Activities That Teach

More than listening

by Sheik Ally/ November 18, 2015

Your large group or kids church time gives you the opportunity to create a space for kids to learn God’s Word in a dynamic, age-appropriate environment. 

The best way to maximize the time that you have with your kids is to craft an experience in which they want to participate. 

Here are some techniques you can use to create a large-group experience that is engaging and educational. 

Interactive Teachings: A 30-minute, multiple-point sermon may work for the adults sitting in the main sanctuary, but it’s not going to engage your hyperactive 3rd graders. Be intentional about allowing kids to interact with your teaching in the best way they know how—through play. 

Give kids certain cue words that will trigger a sound effect that they have to yell. Get them out of their seats and running across the room as you tell an action-packed Bible story. 

Object Lessons They Can Hold: Object lessons are a fun way to communicate abstract concepts with concrete examples. Here’s one plucked right out of the pages of Scripture: “Your word is a lamp for my feet…” The leader or teacher stands at the front of the stage with a lamp or flashlight. But what if each kid was able to hold a flashlight? The teacher could set up an obstacle course, shut off the lights, and each child could take a turn navigating the course with the flashlight.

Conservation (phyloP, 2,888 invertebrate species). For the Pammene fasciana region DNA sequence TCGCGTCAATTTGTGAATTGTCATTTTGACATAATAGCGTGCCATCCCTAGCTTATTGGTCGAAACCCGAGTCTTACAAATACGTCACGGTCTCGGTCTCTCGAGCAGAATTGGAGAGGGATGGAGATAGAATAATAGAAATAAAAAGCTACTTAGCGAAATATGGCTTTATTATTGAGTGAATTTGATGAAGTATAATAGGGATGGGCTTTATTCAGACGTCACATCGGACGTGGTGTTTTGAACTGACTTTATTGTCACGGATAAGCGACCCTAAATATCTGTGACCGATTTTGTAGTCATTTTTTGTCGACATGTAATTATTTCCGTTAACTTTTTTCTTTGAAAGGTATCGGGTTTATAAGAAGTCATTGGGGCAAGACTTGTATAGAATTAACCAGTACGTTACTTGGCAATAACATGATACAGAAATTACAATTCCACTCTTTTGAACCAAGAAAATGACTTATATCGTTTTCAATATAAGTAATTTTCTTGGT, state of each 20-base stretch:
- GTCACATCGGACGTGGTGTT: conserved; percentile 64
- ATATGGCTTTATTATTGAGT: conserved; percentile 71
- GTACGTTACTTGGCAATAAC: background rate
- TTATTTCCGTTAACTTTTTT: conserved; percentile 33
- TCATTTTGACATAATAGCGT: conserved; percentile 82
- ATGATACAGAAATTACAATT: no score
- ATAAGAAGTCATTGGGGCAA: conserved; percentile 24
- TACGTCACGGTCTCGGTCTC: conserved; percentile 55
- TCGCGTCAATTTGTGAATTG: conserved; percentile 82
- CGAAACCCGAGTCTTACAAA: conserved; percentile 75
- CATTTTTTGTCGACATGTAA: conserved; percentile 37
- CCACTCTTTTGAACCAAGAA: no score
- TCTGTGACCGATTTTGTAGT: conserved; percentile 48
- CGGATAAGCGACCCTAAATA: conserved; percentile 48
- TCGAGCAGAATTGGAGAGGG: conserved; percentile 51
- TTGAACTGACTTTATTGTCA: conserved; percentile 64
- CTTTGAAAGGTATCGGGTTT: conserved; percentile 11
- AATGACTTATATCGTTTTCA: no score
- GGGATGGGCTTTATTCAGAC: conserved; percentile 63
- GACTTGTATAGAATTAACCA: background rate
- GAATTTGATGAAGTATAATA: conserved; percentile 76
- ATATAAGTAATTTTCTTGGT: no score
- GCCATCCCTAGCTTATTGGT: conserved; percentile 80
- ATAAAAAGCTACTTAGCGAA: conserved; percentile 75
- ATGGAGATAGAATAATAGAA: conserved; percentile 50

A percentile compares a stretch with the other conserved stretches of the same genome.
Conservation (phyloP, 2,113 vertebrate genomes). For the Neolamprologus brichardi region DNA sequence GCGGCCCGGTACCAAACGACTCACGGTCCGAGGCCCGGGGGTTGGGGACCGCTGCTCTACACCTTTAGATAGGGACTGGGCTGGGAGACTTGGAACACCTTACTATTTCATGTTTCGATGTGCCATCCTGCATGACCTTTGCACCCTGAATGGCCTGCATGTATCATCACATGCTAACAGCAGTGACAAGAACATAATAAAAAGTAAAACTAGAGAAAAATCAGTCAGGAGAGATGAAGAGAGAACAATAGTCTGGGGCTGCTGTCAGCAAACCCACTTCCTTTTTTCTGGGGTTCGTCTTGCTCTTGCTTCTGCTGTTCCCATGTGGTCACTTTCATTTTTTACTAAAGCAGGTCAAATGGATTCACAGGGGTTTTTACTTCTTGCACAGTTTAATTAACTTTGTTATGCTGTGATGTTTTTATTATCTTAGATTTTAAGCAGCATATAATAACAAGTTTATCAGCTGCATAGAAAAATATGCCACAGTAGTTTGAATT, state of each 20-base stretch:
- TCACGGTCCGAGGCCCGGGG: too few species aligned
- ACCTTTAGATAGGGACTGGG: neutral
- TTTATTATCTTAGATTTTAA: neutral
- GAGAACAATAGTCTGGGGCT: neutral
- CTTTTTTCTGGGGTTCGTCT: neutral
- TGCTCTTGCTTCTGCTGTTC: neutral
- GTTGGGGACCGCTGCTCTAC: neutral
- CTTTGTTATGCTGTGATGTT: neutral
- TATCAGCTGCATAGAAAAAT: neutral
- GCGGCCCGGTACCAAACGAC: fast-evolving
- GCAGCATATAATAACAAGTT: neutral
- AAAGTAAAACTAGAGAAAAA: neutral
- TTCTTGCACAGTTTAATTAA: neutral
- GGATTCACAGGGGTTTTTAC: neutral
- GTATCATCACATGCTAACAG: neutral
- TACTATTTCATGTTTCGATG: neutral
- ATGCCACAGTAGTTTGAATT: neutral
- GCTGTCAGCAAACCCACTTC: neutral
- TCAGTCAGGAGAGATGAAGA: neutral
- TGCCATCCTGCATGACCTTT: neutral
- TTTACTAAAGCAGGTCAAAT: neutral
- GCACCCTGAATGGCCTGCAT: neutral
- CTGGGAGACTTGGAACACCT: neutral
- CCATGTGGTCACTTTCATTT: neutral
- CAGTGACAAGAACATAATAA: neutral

Spontaneous Dramas and Stories: The most engaging, low-prep way to tell a Bible story is to have your kids act it out spontaneously. Kids love seeing their friends on stage or at the front of the class, and there is a lot of inherent hilarity in the way your actors and actresses interpret the instructions you give them. I often find that the kids who remember the Bible story the best are the ones that got to act it out. 

Memory Verse Physical Challenges: Memorizing the Bible can be a fun, challenging, game-show style activity with a little bit of imagination and few props. 

Select one child and bring him up to the front of the class or on stage. Give him a hula hoop. The rest of the class yells out the memory verse and, if that child can hula hoop through the entirety of the verse, he proceeds to the next round. In the next round he has to balance a funoodle on one hand as he hula hoops. Every time he succeeds, the challenge gets harder and harder. 

Response Time Take Homes: I love including time in our kids’ church services for kids to reflect and respond to the message or story that they just heard. We normally dedicate 10-15 minutes near the end of our time together for these kids to engage with the Holy Spirit. 

Every few weeks we give them a token from the day’s message. My favorite one was when we told the story of Jacob’s deceit and sent kids home with 2” x 2” swatch of faux furry fabric. We told them that any time they saw that little rectangle of fur they could remember that God loves them even when they disobey.